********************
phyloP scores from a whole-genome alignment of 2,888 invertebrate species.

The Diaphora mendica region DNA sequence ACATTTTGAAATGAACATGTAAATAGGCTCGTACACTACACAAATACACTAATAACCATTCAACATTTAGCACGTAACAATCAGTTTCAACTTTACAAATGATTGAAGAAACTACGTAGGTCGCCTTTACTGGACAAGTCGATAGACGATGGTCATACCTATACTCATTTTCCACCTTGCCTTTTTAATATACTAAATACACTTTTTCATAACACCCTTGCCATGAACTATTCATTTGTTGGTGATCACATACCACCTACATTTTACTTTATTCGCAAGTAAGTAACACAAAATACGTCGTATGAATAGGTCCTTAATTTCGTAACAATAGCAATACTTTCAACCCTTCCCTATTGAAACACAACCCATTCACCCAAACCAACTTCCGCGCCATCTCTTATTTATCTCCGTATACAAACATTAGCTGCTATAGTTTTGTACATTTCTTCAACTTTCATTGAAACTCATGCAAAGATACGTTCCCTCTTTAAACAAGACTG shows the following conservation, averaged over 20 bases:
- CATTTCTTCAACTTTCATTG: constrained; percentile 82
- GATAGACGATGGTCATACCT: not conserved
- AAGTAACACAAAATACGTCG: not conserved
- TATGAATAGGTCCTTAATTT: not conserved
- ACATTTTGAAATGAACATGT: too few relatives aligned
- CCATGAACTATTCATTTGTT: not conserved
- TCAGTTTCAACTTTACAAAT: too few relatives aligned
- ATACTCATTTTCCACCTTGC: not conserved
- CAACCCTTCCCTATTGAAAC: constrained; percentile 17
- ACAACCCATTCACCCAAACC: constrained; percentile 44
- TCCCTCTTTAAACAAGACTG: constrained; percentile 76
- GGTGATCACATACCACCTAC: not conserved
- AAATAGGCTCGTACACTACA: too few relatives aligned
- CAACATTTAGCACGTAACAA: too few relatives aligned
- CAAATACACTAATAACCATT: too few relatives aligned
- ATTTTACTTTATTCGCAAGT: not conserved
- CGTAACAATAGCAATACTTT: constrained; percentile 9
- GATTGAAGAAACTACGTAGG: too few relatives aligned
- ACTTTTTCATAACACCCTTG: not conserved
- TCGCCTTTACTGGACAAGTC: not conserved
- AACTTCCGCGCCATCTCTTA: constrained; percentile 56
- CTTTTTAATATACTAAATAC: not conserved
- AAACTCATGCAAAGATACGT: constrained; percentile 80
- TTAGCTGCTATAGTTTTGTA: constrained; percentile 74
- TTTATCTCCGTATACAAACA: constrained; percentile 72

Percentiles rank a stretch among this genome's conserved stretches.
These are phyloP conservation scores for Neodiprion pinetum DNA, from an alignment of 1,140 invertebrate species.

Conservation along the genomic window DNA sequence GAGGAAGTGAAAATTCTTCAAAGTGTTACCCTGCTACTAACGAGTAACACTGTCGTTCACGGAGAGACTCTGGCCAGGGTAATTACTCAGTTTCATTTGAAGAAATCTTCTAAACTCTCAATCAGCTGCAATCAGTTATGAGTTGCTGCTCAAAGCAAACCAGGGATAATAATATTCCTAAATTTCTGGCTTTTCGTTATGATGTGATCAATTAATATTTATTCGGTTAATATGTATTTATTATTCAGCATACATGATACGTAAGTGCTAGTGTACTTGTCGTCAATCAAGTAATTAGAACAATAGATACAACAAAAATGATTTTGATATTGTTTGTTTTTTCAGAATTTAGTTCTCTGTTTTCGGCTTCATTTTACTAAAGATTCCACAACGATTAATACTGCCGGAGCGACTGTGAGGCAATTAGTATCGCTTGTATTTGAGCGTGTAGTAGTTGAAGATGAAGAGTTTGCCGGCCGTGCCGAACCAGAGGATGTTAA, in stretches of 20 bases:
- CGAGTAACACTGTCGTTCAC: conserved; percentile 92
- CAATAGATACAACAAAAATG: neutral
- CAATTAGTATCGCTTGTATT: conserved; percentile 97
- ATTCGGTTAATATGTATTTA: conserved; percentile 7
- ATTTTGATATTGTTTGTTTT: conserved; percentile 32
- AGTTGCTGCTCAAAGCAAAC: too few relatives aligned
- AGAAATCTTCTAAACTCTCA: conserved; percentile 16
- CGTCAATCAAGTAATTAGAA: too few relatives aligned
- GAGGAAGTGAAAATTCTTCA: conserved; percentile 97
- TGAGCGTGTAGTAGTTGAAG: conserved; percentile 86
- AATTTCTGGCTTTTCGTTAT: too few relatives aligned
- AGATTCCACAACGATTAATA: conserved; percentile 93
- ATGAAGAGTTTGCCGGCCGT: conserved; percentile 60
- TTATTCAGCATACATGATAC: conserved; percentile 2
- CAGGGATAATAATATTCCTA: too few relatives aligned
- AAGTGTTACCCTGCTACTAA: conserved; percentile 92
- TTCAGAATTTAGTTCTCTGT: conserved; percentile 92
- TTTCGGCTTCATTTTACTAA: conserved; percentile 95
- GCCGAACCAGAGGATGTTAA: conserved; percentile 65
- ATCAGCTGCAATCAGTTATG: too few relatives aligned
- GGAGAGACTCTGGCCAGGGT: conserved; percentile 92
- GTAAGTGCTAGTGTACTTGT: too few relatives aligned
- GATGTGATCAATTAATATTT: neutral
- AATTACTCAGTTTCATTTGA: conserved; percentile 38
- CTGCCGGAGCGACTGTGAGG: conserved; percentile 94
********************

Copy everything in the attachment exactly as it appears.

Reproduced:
phyloP scores from a whole-genome alignment of 2,888 invertebrate species.

The Diaphora mendica region DNA sequence ACATTTTGAAATGAACATGTAAATAGGCTCGTACACTACACAAATACACTAATAACCATTCAACATTTAGCACGTAACAATCAGTTTCAACTTTACAAATGATTGAAGAAACTACGTAGGTCGCCTTTACTGGACAAGTCGATAGACGATGGTCATACCTATACTCATTTTCCACCTTGCCTTTTTAATATACTAAATACACTTTTTCATAACACCCTTGCCATGAACTATTCATTTGTTGGTGATCACATACCACCTACATTTTACTTTATTCGCAAGTAAGTAACACAAAATACGTCGTATGAATAGGTCCTTAATTTCGTAACAATAGCAATACTTTCAACCCTTCCCTATTGAAACACAACCCATTCACCCAAACCAACTTCCGCGCCATCTCTTATTTATCTCCGTATACAAACATTAGCTGCTATAGTTTTGTACATTTCTTCAACTTTCATTGAAACTCATGCAAAGATACGTTCCCTCTTTAAACAAGACTG shows the following conservation, averaged over 20 bases:
- CATTTCTTCAACTTTCATTG: constrained; percentile 82
- GATAGACGATGGTCATACCT: not conserved
- AAGTAACACAAAATACGTCG: not conserved
- TATGAATAGGTCCTTAATTT: not conserved
- ACATTTTGAAATGAACATGT: too few relatives aligned
- CCATGAACTATTCATTTGTT: not conserved
- TCAGTTTCAACTTTACAAAT: too few relatives aligned
- ATACTCATTTTCCACCTTGC: not conserved
- CAACCCTTCCCTATTGAAAC: constrained; percentile 17
- ACAACCCATTCACCCAAACC: constrained; percentile 44
- TCCCTCTTTAAACAAGACTG: constrained; percentile 76
- GGTGATCACATACCACCTAC: not conserved
- AAATAGGCTCGTACACTACA: too few relatives aligned
- CAACATTTAGCACGTAACAA: too few relatives aligned
- CAAATACACTAATAACCATT: too few relatives aligned
- ATTTTACTTTATTCGCAAGT: not conserved
- CGTAACAATAGCAATACTTT: constrained; percentile 9
- GATTGAAGAAACTACGTAGG: too few relatives aligned
- ACTTTTTCATAACACCCTTG: not conserved
- TCGCCTTTACTGGACAAGTC: not conserved
- AACTTCCGCGCCATCTCTTA: constrained; percentile 56
- CTTTTTAATATACTAAATAC: not conserved
- AAACTCATGCAAAGATACGT: constrained; percentile 80
- TTAGCTGCTATAGTTTTGTA: constrained; percentile 74
- TTTATCTCCGTATACAAACA: constrained; percentile 72

Percentiles rank a stretch among this genome's conserved stretches.
These are phyloP conservation scores for Neodiprion pinetum DNA, from an alignment of 1,140 invertebrate species.

Conservation along the genomic window DNA sequence GAGGAAGTGAAAATTCTTCAAAGTGTTACCCTGCTACTAACGAGTAACACTGTCGTTCACGGAGAGACTCTGGCCAGGGTAATTACTCAGTTTCATTTGAAGAAATCTTCTAAACTCTCAATCAGCTGCAATCAGTTATGAGTTGCTGCTCAAAGCAAACCAGGGATAATAATATTCCTAAATTTCTGGCTTTTCGTTATGATGTGATCAATTAATATTTATTCGGTTAATATGTATTTATTATTCAGCATACATGATACGTAAGTGCTAGTGTACTTGTCGTCAATCAAGTAATTAGAACAATAGATACAACAAAAATGATTTTGATATTGTTTGTTTTTTCAGAATTTAGTTCTCTGTTTTCGGCTTCATTTTACTAAAGATTCCACAACGATTAATACTGCCGGAGCGACTGTGAGGCAATTAGTATCGCTTGTATTTGAGCGTGTAGTAGTTGAAGATGAAGAGTTTGCCGGCCGTGCCGAACCAGAGGATGTTAA, in stretches of 20 bases:
- CGAGTAACACTGTCGTTCAC: conserved; percentile 92
- CAATAGATACAACAAAAATG: neutral
- CAATTAGTATCGCTTGTATT: conserved; percentile 97
- ATTCGGTTAATATGTATTTA: conserved; percentile 7
- ATTTTGATATTGTTTGTTTT: conserved; percentile 32
- AGTTGCTGCTCAAAGCAAAC: too few relatives aligned
- AGAAATCTTCTAAACTCTCA: conserved; percentile 16
- CGTCAATCAAGTAATTAGAA: too few relatives aligned
- GAGGAAGTGAAAATTCTTCA: conserved; percentile 97
- TGAGCGTGTAGTAGTTGAAG: conserved; percentile 86
- AATTTCTGGCTTTTCGTTAT: too few relatives aligned
- AGATTCCACAACGATTAATA: conserved; percentile 93
- ATGAAGAGTTTGCCGGCCGT: conserved; percentile 60
- TTATTCAGCATACATGATAC: conserved; percentile 2
- CAGGGATAATAATATTCCTA: too few relatives aligned
- AAGTGTTACCCTGCTACTAA: conserved; percentile 92
- TTCAGAATTTAGTTCTCTGT: conserved; percentile 92
- TTTCGGCTTCATTTTACTAA: conserved; percentile 95
- GCCGAACCAGAGGATGTTAA: conserved; percentile 65
- ATCAGCTGCAATCAGTTATG: too few relatives aligned
- GGAGAGACTCTGGCCAGGGT: conserved; percentile 92
- GTAAGTGCTAGTGTACTTGT: too few relatives aligned
- GATGTGATCAATTAATATTT: neutral
- AATTACTCAGTTTCATTTGA: conserved; percentile 38
- CTGCCGGAGCGACTGTGAGG: conserved; percentile 94